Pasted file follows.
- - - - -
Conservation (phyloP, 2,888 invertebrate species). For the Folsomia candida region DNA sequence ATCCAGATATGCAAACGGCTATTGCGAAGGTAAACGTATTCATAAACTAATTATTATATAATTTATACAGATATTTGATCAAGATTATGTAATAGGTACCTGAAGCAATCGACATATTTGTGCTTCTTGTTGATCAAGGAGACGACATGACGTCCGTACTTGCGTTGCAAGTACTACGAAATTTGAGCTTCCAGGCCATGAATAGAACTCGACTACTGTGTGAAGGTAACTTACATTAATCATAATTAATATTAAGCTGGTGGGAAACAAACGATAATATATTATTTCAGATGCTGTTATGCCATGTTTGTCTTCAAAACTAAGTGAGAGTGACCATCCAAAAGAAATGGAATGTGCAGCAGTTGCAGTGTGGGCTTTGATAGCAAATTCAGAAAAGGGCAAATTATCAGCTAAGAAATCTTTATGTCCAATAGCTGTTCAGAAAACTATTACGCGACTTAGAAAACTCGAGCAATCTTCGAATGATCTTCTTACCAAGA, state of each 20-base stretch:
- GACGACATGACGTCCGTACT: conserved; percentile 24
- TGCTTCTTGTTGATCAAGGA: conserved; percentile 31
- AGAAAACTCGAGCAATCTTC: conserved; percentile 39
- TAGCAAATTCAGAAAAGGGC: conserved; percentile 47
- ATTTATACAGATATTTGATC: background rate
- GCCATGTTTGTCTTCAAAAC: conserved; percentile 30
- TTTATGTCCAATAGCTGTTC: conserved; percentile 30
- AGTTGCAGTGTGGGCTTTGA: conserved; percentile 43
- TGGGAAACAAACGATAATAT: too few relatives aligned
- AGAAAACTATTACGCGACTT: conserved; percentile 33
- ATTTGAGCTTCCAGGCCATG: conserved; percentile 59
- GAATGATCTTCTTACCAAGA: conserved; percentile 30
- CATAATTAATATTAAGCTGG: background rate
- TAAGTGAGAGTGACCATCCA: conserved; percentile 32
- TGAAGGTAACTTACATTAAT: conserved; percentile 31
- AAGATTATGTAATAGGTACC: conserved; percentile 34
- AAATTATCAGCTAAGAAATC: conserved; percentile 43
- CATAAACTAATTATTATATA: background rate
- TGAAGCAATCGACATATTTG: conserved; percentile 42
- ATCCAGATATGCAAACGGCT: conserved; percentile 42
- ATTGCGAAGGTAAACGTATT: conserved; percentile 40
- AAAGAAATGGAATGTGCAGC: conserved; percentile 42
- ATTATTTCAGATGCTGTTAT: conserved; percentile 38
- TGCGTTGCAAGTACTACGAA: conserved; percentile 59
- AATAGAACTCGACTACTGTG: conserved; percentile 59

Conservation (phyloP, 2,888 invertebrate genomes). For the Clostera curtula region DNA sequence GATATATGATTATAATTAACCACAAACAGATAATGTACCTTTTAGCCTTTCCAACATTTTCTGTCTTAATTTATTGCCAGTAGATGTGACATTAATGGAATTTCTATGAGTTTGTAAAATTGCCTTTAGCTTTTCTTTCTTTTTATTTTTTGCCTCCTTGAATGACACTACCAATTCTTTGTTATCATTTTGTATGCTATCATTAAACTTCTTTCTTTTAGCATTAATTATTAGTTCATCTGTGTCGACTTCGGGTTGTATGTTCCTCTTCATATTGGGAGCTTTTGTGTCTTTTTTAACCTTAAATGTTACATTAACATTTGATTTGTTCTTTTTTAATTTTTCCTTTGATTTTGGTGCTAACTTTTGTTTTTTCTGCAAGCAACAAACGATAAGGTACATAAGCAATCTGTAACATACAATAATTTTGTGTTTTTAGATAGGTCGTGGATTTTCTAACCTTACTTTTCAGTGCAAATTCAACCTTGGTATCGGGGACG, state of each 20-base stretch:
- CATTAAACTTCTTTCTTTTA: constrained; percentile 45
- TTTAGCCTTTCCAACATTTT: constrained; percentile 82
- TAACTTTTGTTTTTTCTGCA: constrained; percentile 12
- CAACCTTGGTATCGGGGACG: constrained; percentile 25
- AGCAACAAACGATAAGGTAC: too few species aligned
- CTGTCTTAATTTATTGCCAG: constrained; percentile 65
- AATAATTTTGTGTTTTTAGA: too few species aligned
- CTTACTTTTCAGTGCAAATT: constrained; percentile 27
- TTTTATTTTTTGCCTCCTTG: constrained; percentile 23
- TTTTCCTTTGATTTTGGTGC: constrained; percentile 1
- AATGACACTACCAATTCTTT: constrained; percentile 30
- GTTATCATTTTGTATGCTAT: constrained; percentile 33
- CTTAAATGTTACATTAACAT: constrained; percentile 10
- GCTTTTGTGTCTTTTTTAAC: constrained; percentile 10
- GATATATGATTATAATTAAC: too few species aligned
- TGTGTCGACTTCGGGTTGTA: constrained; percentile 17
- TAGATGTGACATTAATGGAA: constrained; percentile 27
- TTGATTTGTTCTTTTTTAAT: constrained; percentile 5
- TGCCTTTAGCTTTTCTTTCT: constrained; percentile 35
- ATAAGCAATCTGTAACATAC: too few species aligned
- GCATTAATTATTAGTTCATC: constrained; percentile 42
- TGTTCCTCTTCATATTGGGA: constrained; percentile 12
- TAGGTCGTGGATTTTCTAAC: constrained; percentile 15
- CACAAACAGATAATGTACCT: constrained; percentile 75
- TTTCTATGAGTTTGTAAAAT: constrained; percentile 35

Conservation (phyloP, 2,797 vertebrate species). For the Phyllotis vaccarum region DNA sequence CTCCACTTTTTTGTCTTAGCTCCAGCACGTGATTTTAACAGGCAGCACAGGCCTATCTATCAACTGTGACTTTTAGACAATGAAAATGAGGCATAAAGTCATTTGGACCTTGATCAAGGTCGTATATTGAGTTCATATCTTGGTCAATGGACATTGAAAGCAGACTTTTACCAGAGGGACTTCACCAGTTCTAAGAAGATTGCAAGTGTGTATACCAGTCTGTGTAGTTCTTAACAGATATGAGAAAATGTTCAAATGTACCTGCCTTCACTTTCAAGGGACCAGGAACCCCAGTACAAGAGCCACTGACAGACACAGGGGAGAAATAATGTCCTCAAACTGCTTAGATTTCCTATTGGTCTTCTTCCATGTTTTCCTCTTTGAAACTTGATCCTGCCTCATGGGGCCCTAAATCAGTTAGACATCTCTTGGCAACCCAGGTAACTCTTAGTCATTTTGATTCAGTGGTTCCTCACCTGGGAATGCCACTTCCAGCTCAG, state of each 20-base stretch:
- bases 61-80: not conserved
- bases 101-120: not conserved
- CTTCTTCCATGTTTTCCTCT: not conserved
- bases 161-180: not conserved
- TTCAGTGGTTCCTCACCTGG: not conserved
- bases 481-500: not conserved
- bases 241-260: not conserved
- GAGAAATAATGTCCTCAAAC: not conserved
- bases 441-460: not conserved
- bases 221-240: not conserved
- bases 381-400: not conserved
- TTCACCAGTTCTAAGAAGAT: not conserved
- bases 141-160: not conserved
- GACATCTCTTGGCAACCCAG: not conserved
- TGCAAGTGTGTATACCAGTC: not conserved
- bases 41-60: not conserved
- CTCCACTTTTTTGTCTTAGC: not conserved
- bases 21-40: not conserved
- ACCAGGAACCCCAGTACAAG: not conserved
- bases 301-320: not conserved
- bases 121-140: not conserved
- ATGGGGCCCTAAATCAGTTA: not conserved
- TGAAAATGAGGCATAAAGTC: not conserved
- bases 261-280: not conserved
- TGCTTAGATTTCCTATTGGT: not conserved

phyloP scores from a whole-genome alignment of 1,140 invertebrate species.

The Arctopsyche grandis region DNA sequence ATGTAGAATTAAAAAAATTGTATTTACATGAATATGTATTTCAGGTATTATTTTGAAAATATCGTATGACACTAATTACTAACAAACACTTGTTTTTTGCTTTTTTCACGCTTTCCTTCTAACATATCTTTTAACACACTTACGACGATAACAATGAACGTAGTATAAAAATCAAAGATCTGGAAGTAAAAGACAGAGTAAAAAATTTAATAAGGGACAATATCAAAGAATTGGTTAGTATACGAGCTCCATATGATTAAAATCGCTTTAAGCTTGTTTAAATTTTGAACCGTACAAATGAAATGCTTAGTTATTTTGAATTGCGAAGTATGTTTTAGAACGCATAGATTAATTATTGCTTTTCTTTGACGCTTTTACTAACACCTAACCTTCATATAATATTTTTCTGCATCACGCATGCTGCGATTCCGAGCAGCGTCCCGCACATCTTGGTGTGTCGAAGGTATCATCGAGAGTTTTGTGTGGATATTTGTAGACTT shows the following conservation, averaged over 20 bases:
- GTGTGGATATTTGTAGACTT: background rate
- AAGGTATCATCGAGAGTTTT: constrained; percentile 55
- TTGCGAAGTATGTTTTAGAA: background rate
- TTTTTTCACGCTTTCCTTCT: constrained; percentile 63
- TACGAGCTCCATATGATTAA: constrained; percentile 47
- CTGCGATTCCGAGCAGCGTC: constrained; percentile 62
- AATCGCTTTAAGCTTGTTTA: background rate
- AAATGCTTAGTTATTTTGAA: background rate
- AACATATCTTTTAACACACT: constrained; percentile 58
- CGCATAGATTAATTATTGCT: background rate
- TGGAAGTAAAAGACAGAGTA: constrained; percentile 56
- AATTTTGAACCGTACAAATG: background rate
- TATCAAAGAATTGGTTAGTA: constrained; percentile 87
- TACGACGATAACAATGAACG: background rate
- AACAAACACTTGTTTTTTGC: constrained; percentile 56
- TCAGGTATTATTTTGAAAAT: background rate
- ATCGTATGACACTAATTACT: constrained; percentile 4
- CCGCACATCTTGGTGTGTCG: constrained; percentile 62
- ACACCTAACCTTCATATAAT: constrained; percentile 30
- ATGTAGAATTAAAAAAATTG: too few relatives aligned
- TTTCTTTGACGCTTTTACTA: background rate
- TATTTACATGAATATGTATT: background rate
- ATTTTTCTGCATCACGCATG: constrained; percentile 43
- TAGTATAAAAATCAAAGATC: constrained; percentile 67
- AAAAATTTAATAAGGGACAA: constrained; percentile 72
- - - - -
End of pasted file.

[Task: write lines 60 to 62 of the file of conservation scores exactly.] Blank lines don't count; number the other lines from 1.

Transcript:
- bases 241-260: not conserved
- GAGAAATAATGTCCTCAAAC: not conserved
- bases 441-460: not conserved